Regular elbow and arm stretching in physical therapy (PT) and at home can speed up recovery by enhancing range of motion. One notable benefit of stretching is its ability to maintain a good range of motion in your elbow and wrist. It is recommended that you practice these exercises on both sides of your body. This way, you are not just eliminating symptoms but also preventing their reoccurrence.

Using Proper Technique

Adopting proper techniques at work, during leisure activities, and workouts can help reduce your risk of forearm pain. If repetitive tasks at your job prompt symptoms, discussing more breaks or workspace changes with your employer could be beneficial. For athletes and fitness enthusiasts, incorporating strength and flexibility exercises into your routine can reduce risks. Remember to warm up adequately before any physically demanding activity.

Rest & Ice

Always appreciate the power of rest and ice in dealing with forearm pain. Periods of rest can heal inflammation in your tendons affected by repetitive actions. A cold compress or ice pack after exercise or physical activity can prevent any return of swelling and inflammation.

When to See a Doctor

When your forearm hurts just by making a fist, it's a sign that something's amiss in your body, particularly your muscles or nerves. Here are some instances where it'd be wise to see a doctor.

Persistent Pain

Suppose you're experiencing persistent pain in your forearms, especially during exertion. In that case, booking an appointment with your doctor is a definite sign. Persistent pain is abnormal and could signal a chronic condition, underlying injury, or severe muscle strain. 

Numbness or Tingling

Experiencing intermittent numbness, tingling, or unusual sensory sensations in your arms or hands, mainly if they last no longer than a few minutes, is a cause for concern. These symptoms could indicate nerve involvement, which, if left untreated, might lead to more severe conditions like neurogenic TOS.

Cubital Tunnel Syndrome

This condition involves inflammation and pinching of your nerves against bones or cartilage inside your elbow joint after excessive bending or pressure on the joint. Though rare, it is a severe condition that could result in permanent damage if not treated in time.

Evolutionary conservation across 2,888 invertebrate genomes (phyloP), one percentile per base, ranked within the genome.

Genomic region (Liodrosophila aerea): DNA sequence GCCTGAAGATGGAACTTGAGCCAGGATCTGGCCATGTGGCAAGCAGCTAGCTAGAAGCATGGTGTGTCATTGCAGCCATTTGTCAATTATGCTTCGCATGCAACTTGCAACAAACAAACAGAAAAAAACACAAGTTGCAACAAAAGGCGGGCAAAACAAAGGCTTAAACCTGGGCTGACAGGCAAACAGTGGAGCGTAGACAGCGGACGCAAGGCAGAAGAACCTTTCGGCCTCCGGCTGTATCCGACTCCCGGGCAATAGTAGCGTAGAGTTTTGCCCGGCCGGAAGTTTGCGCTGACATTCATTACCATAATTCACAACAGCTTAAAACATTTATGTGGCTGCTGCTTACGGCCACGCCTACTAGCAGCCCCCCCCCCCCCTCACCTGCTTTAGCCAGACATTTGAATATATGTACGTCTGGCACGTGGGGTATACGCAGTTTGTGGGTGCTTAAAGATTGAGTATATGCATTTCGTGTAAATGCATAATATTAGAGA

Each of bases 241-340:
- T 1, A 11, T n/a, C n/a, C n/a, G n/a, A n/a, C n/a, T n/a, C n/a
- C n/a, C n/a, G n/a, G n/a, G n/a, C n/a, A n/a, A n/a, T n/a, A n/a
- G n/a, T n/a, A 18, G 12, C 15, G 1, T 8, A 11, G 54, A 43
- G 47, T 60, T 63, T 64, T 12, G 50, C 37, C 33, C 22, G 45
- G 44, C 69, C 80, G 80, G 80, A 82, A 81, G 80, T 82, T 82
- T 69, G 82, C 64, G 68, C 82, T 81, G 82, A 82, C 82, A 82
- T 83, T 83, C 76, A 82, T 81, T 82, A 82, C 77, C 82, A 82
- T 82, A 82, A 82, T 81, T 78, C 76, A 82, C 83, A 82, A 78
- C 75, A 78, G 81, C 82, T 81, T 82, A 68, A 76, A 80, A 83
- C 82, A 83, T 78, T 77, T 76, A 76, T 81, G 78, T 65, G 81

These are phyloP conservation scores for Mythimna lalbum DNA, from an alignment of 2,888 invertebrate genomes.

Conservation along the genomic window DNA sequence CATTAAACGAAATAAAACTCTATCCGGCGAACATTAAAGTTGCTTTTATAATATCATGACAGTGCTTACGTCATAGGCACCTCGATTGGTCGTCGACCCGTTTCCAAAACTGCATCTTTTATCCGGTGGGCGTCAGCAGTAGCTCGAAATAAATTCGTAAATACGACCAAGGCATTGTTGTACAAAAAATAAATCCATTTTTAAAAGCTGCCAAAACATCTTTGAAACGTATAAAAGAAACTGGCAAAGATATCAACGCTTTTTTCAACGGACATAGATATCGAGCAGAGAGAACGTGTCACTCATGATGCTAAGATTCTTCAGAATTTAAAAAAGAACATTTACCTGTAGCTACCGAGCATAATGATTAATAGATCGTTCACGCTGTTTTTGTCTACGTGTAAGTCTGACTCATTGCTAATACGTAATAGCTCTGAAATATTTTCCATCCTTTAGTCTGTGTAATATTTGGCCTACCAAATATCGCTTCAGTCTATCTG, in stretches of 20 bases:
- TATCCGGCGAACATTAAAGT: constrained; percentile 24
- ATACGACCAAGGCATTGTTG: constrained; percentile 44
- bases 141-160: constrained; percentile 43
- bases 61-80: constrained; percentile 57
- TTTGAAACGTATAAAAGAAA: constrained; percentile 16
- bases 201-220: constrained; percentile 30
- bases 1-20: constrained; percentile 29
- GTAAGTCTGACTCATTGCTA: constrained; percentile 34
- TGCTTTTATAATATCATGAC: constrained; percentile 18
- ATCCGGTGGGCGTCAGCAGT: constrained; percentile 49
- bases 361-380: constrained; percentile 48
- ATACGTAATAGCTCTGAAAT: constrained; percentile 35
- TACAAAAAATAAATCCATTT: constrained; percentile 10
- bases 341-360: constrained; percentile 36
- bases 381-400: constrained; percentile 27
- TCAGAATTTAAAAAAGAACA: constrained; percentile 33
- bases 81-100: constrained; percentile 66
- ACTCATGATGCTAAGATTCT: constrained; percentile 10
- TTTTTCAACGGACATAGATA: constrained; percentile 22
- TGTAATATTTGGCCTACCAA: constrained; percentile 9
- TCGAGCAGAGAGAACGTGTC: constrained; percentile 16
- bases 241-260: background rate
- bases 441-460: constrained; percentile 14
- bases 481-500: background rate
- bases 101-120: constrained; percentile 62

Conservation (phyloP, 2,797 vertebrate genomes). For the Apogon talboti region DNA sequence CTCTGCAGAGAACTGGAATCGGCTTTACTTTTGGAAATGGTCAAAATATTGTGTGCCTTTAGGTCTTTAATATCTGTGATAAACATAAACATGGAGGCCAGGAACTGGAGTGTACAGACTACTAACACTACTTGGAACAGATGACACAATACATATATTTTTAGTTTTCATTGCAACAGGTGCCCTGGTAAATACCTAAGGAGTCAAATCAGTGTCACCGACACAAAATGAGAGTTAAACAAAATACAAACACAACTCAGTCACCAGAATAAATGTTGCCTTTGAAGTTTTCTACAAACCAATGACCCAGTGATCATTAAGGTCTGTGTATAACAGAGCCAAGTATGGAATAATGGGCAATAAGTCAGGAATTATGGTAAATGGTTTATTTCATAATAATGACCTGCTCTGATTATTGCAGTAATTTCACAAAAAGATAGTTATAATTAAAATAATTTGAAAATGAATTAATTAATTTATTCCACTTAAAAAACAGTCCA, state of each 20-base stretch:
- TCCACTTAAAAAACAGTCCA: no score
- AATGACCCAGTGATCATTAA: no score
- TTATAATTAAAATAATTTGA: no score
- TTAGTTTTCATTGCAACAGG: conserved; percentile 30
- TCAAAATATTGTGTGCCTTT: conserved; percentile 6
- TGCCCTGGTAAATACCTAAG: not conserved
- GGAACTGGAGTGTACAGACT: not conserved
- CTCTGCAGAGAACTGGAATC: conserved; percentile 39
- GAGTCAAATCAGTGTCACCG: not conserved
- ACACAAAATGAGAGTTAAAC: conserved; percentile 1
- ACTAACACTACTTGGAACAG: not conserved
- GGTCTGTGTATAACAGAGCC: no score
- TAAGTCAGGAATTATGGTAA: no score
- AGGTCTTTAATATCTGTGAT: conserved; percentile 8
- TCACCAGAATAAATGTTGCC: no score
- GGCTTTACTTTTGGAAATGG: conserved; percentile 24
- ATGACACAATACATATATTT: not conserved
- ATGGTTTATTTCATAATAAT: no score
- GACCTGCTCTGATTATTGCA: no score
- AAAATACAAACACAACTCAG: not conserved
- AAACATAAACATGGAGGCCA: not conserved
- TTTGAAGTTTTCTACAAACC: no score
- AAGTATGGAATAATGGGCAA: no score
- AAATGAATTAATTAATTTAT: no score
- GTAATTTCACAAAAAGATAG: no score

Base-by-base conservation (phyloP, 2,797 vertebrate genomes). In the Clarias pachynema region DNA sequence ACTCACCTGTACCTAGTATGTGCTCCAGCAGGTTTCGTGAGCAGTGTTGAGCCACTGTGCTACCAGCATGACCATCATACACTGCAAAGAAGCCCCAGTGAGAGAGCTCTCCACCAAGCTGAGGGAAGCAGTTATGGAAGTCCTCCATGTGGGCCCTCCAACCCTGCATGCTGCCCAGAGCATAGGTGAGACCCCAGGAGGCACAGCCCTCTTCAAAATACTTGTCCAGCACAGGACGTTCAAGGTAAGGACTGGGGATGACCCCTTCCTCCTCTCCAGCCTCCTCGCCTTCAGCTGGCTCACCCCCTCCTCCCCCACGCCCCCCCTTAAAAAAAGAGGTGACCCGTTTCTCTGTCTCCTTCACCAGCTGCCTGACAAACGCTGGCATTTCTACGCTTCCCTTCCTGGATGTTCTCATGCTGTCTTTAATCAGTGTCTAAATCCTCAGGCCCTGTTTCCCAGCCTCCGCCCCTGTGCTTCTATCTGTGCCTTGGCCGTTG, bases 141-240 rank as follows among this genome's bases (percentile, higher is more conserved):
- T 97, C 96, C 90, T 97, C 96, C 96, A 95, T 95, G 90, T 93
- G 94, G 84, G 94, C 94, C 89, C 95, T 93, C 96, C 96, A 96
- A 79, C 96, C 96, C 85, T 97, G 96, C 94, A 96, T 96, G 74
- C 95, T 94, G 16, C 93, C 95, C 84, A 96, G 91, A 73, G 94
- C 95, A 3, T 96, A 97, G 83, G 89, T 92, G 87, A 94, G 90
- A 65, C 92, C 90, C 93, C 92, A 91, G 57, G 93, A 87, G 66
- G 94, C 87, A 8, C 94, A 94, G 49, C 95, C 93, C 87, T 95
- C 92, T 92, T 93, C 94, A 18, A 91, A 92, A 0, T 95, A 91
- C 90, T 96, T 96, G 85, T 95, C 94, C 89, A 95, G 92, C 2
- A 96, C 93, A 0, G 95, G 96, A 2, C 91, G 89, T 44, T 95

Vascular Conditions

Symptoms could point to vascular conditions like deep vein thrombosis, a clot in a vein near the elbow leading to swelling, skin discoloration, and numbness or tingling in your forearm and hand.

If these signs persist longer than a few minutes, immediate medical attention is recommended. But be aware you should only use them as pointers and not definitive diagnoses — the best course of action is a thorough check-up by a healthcare professional for an accurate diagnosis and treatment pathway.

Frequently Asked Questions

What does a forearm strain feel like?

A forearm strain typically results in pain during movement, especially involving your hands, and might cause discomfort at night. Your muscles may feel stiff, and swelling might be present. Severe strains will include the loss of strength and more intense pain.

Why does my forearm hurt when I clench my fist?

Forearm pain while gripping is most commonly due to a condition known as tennis elbow or lateral epicondylitis. This is due to chronic tendon inflammation from its continuous use and strain.

How long does a forearm strain last?

An arm muscle strain typically takes a few weeks to months to heal, depending on the injury's extent and the damage's severity. Mild cases recover quicker as only a few muscle fibers are torn or stretched.

How do you treat forearm pain?

Home treatments, like foam rolling, a cold compress, or an ice pack, can reduce forearm and/or elbow inflammation. 

When should I be concerned about forearm pain?

If your forearm pain stems from a bone fracture, damaged joints, or injured nerves, it's cause for concern. If you see a visible bone fracture in your forearm or hear clicking, popping, or crunching sounds associated with a forearm injury, seek immediate medical assistance.